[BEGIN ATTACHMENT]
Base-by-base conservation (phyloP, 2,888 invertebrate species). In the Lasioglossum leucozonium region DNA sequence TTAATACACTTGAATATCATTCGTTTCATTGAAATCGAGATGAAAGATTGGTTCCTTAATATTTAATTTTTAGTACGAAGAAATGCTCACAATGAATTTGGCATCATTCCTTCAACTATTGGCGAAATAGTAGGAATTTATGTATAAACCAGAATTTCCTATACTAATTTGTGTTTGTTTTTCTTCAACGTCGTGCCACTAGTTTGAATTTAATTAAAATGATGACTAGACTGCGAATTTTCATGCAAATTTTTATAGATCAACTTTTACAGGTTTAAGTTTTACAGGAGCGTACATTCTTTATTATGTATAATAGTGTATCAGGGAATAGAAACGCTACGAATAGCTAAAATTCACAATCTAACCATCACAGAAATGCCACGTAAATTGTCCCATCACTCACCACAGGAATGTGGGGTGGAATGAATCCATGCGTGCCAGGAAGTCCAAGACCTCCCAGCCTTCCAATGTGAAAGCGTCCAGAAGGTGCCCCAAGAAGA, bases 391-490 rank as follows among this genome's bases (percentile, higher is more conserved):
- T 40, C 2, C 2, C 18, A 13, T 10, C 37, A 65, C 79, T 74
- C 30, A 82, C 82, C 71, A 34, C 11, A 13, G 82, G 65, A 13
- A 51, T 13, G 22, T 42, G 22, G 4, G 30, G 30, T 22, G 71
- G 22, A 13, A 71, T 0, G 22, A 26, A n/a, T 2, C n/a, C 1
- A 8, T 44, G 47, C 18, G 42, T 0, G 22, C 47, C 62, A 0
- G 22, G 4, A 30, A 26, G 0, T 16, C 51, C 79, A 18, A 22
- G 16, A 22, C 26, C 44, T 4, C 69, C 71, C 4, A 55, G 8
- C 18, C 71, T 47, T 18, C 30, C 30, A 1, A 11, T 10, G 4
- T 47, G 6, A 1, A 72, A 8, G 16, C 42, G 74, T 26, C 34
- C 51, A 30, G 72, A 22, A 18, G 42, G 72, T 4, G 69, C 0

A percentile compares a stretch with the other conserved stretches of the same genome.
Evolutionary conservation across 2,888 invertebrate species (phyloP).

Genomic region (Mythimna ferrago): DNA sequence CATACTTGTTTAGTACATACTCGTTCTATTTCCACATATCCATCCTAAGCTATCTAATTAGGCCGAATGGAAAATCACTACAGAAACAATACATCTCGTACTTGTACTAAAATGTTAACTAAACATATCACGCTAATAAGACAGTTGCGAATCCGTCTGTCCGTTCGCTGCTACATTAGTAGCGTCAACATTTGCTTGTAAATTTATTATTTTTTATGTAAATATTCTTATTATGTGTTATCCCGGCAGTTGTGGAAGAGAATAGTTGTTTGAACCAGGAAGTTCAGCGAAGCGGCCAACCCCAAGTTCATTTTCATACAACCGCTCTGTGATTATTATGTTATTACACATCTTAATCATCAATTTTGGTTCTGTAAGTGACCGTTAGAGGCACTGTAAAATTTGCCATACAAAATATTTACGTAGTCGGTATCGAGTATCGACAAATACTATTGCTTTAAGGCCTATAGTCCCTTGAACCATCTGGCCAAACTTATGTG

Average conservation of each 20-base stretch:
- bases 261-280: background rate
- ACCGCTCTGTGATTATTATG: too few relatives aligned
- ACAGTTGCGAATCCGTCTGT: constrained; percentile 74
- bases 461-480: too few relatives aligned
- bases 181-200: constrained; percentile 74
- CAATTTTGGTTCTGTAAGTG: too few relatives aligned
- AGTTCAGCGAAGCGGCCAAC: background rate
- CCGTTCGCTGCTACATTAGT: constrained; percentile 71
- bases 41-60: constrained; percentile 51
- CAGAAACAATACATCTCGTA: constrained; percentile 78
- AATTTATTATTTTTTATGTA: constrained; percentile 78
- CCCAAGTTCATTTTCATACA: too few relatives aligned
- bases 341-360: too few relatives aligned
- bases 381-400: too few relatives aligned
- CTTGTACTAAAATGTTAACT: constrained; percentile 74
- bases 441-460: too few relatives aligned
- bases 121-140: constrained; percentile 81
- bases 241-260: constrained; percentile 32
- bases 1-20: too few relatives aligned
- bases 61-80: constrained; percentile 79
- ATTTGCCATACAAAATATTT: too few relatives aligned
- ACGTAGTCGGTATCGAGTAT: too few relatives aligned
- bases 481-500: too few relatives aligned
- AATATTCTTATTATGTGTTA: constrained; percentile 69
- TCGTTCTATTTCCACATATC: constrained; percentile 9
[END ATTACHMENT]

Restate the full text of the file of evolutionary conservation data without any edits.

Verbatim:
Base-by-base conservation (phyloP, 2,888 invertebrate species). In the Lasioglossum leucozonium region DNA sequence TTAATACACTTGAATATCATTCGTTTCATTGAAATCGAGATGAAAGATTGGTTCCTTAATATTTAATTTTTAGTACGAAGAAATGCTCACAATGAATTTGGCATCATTCCTTCAACTATTGGCGAAATAGTAGGAATTTATGTATAAACCAGAATTTCCTATACTAATTTGTGTTTGTTTTTCTTCAACGTCGTGCCACTAGTTTGAATTTAATTAAAATGATGACTAGACTGCGAATTTTCATGCAAATTTTTATAGATCAACTTTTACAGGTTTAAGTTTTACAGGAGCGTACATTCTTTATTATGTATAATAGTGTATCAGGGAATAGAAACGCTACGAATAGCTAAAATTCACAATCTAACCATCACAGAAATGCCACGTAAATTGTCCCATCACTCACCACAGGAATGTGGGGTGGAATGAATCCATGCGTGCCAGGAAGTCCAAGACCTCCCAGCCTTCCAATGTGAAAGCGTCCAGAAGGTGCCCCAAGAAGA, bases 391-490 rank as follows among this genome's bases (percentile, higher is more conserved):
- T 40, C 2, C 2, C 18, A 13, T 10, C 37, A 65, C 79, T 74
- C 30, A 82, C 82, C 71, A 34, C 11, A 13, G 82, G 65, A 13
- A 51, T 13, G 22, T 42, G 22, G 4, G 30, G 30, T 22, G 71
- G 22, A 13, A 71, T 0, G 22, A 26, A n/a, T 2, C n/a, C 1
- A 8, T 44, G 47, C 18, G 42, T 0, G 22, C 47, C 62, A 0
- G 22, G 4, A 30, A 26, G 0, T 16, C 51, C 79, A 18, A 22
- G 16, A 22, C 26, C 44, T 4, C 69, C 71, C 4, A 55, G 8
- C 18, C 71, T 47, T 18, C 30, C 30, A 1, A 11, T 10, G 4
- T 47, G 6, A 1, A 72, A 8, G 16, C 42, G 74, T 26, C 34
- C 51, A 30, G 72, A 22, A 18, G 42, G 72, T 4, G 69, C 0

A percentile compares a stretch with the other conserved stretches of the same genome.
Evolutionary conservation across 2,888 invertebrate species (phyloP).

Genomic region (Mythimna ferrago): DNA sequence CATACTTGTTTAGTACATACTCGTTCTATTTCCACATATCCATCCTAAGCTATCTAATTAGGCCGAATGGAAAATCACTACAGAAACAATACATCTCGTACTTGTACTAAAATGTTAACTAAACATATCACGCTAATAAGACAGTTGCGAATCCGTCTGTCCGTTCGCTGCTACATTAGTAGCGTCAACATTTGCTTGTAAATTTATTATTTTTTATGTAAATATTCTTATTATGTGTTATCCCGGCAGTTGTGGAAGAGAATAGTTGTTTGAACCAGGAAGTTCAGCGAAGCGGCCAACCCCAAGTTCATTTTCATACAACCGCTCTGTGATTATTATGTTATTACACATCTTAATCATCAATTTTGGTTCTGTAAGTGACCGTTAGAGGCACTGTAAAATTTGCCATACAAAATATTTACGTAGTCGGTATCGAGTATCGACAAATACTATTGCTTTAAGGCCTATAGTCCCTTGAACCATCTGGCCAAACTTATGTG

Average conservation of each 20-base stretch:
- bases 261-280: background rate
- ACCGCTCTGTGATTATTATG: too few relatives aligned
- ACAGTTGCGAATCCGTCTGT: constrained; percentile 74
- bases 461-480: too few relatives aligned
- bases 181-200: constrained; percentile 74
- CAATTTTGGTTCTGTAAGTG: too few relatives aligned
- AGTTCAGCGAAGCGGCCAAC: background rate
- CCGTTCGCTGCTACATTAGT: constrained; percentile 71
- bases 41-60: constrained; percentile 51
- CAGAAACAATACATCTCGTA: constrained; percentile 78
- AATTTATTATTTTTTATGTA: constrained; percentile 78
- CCCAAGTTCATTTTCATACA: too few relatives aligned
- bases 341-360: too few relatives aligned
- bases 381-400: too few relatives aligned
- CTTGTACTAAAATGTTAACT: constrained; percentile 74
- bases 441-460: too few relatives aligned
- bases 121-140: constrained; percentile 81
- bases 241-260: constrained; percentile 32
- bases 1-20: too few relatives aligned
- bases 61-80: constrained; percentile 79
- ATTTGCCATACAAAATATTT: too few relatives aligned
- ACGTAGTCGGTATCGAGTAT: too few relatives aligned
- bases 481-500: too few relatives aligned
- AATATTCTTATTATGTGTTA: constrained; percentile 69
- TCGTTCTATTTCCACATATC: constrained; percentile 9